And yet I’m glad the Watchmen movie exists. For all the shit that Snyder got so gallingly wrong, he still made a work of commendably grand and absurd spectacle. Watchmen lost money, and it’s amazing to think that anyone thought something that weird ever had any real blockbuster potential. I have to imagine that the movie would’ve been nearly incomprehensible to anyone who didn’t already know the book. And on some strange animal level, it was a total thrill to sit down in a theater and see these characters rendered bigger than life on a movie screen. When I walked out of the theater that night, I was happy. Someone had done it. Someone had pulled this ridiculous idea off. It started falling apart when I started thinking about it in the parking lot, but that buzz will stay with me.

As unsuccessful as Watchmen was, on more than one level, it was still enough to convince the powers that be that Zack Snyder was an honest-to-god superhero auteur. Four years after Watchmen, Snyder directed Man Of Steel and essentially became the visionary driving force behind the DC Cinematic Universe. That whole enterprise seems to be falling apart as I’m typing this, and you could certainly argue that it was a failure. We’ll get there soon enough. But again, it’s easy enough to imagine what Warner Bros. was thinking. Zack Snyder had taken these deeply flawed Alan Moore characters and treated them like gods. Why not see what he could do with a character who really was supposed to be like a god?

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Other notable 2009 superhero movies: 2009 was a pretty shitty year for superhero movies. Consider Gavin Hood’s dumbfoundingly awful X-Men Origins: Wolverine, a movie that did everything it possibly could to destroy whatever gravitas the Wolverine character had built up. These days, the movie is mostly remembered as Ryan Reynolds’ dry run at the Deadpool character—one that got the character so wrong that it literally rendered him mouthless by the end of the movie. But there was so much else wrong with it, too, including Taylor Kitsch’s attempt at a Cajun accent, Will.I.Am’s attempt to break into acting, and some of the worst big-budget special effects you will ever see.

In Paul McGuigan’s Push, a post-Human Torch and pre-Captain America Chris Evans scowled his way through a deeply confusing cosmology where shadowy government agencies attempt to control way too many different varieties of superpowered lab rats. (A pre-Yellowjacket Corey Stoll is in there, too, as one of those shadowy government agents.) Push might have a likable lead in Evans, but there’s so much going on in the plot that it’s totally incoherent. I tried watching it with the Wikipedia page open, and I still couldn’t tell what the fuck was going on. And it doesn’t help that McGuigan shoots everything on grainy stock and chops it all up chaotically, aiming for ’90s Wong Kar-wai but ending up with a ’90s off-brand Mountain Dew commercial.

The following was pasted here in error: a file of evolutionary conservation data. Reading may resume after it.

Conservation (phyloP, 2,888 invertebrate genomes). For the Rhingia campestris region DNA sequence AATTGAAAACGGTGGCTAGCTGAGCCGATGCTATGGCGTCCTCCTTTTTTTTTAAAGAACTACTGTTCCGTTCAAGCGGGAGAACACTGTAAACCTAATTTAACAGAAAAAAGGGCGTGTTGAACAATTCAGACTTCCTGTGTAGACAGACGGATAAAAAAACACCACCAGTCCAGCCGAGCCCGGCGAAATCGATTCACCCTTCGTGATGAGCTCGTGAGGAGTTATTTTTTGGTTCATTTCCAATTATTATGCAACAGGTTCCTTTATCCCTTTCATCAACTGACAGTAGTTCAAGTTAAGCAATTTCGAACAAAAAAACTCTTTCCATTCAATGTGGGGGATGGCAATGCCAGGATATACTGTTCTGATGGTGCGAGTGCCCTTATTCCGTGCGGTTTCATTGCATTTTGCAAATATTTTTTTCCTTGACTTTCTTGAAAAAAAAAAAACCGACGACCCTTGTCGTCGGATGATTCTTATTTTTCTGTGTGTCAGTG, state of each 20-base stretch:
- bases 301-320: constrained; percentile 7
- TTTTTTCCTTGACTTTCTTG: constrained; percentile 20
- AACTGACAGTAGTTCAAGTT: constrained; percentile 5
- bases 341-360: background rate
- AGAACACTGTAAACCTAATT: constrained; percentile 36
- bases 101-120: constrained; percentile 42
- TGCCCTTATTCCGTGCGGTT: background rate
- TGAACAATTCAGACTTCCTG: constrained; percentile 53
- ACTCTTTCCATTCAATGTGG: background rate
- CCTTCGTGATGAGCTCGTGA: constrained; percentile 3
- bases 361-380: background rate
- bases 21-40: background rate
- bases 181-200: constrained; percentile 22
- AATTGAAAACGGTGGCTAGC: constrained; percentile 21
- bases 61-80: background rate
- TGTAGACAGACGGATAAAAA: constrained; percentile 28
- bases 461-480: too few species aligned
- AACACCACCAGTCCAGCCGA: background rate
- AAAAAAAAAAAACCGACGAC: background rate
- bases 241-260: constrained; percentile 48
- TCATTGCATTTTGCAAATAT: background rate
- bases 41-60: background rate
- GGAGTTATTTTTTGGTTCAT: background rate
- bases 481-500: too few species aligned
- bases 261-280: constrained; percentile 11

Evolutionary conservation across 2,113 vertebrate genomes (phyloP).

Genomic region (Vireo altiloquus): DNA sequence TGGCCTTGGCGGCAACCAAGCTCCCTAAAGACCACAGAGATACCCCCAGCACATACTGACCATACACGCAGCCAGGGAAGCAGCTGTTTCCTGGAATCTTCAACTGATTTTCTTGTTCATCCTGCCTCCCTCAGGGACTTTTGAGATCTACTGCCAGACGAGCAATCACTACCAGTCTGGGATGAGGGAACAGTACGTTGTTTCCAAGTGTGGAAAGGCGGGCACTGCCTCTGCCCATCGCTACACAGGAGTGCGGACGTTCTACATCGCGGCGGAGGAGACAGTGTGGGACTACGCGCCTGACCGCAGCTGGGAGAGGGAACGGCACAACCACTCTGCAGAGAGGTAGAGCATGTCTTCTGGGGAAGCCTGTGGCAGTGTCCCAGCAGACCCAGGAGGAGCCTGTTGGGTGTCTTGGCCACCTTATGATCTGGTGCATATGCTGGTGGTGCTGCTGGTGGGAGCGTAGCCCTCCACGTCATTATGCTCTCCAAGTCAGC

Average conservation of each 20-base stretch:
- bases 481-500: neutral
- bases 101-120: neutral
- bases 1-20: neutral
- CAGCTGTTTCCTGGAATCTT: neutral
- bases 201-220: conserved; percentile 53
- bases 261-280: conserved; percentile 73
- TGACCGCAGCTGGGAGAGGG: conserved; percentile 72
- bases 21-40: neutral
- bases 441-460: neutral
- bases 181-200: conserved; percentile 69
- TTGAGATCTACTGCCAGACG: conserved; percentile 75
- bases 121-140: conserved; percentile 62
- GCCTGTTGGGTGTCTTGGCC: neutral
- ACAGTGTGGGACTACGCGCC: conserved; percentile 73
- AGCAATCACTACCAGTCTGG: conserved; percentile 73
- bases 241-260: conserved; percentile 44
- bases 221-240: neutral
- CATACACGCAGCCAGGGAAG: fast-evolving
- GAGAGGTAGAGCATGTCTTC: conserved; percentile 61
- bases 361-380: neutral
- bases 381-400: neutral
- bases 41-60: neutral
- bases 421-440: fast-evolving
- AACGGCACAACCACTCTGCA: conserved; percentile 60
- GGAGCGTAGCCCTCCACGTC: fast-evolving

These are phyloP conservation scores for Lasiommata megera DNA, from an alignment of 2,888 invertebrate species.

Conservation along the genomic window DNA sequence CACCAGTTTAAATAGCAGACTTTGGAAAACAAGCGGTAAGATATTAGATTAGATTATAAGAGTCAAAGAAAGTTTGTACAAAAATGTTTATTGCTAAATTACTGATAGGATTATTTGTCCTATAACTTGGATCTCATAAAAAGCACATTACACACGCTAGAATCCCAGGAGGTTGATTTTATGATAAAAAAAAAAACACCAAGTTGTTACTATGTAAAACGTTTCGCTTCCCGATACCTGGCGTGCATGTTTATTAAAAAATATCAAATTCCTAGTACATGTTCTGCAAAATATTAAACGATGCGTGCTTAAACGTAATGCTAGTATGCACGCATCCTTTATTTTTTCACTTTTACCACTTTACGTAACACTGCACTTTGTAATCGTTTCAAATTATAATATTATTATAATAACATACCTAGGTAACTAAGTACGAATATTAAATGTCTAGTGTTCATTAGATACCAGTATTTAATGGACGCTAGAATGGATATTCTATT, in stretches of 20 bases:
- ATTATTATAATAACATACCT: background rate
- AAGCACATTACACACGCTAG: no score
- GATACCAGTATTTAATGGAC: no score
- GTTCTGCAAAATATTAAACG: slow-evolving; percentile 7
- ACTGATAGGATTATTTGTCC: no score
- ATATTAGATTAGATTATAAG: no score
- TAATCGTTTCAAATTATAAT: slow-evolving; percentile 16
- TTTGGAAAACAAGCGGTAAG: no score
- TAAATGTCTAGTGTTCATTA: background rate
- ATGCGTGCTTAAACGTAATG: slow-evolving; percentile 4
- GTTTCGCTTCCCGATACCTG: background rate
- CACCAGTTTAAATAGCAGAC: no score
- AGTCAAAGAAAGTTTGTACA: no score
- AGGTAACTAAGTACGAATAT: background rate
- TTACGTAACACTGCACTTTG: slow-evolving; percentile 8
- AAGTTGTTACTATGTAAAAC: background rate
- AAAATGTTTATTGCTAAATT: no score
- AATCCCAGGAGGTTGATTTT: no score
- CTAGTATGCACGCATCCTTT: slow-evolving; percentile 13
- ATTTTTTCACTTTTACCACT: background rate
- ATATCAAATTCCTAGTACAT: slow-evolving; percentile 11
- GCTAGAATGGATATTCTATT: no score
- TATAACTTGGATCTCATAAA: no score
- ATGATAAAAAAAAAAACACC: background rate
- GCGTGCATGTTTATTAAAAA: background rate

Peter Stebbings’ low-budget indie Defendor, meanwhile, is a respectable entry into the “what if regular people tried to become superheroes, I bet there would be a lot of violence” subgenre. A pre-Carnage Woody Harrelson plays a mentally disturbed and traumatized construction worker who tries to become a virtuous vigilante, leading a weirdly impressive cast that also includes Sandra Oh, Elias Koteas, and Kat Dennings. The movie aims for darkly funny and mostly ends up with darkly dark, but those actors have enough presence to make it absorbingly watchable anyway.

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There was also Paper Man, a May/December indie romance with Jeff Daniels and a pre-Mary Jane Watson Emma Stone. Daniels spends the movie talking to the title’s imaginary-childhood-friend superhero, played by Ryan Reynolds, who has played too many superheroes for me to keep doing the pre/post thing I’ve been doing. And there was the superhero parody Super Capers, which I’d never heard of before researching this piece and which looks really bad.

Next time: We’re stretching the definition of “superhero movie” a bit here, but Edgar Wright’s Scott Pilgrim Vs. The World finds fun and inventive visual ways to tell a story about superpowered beings fighting each other.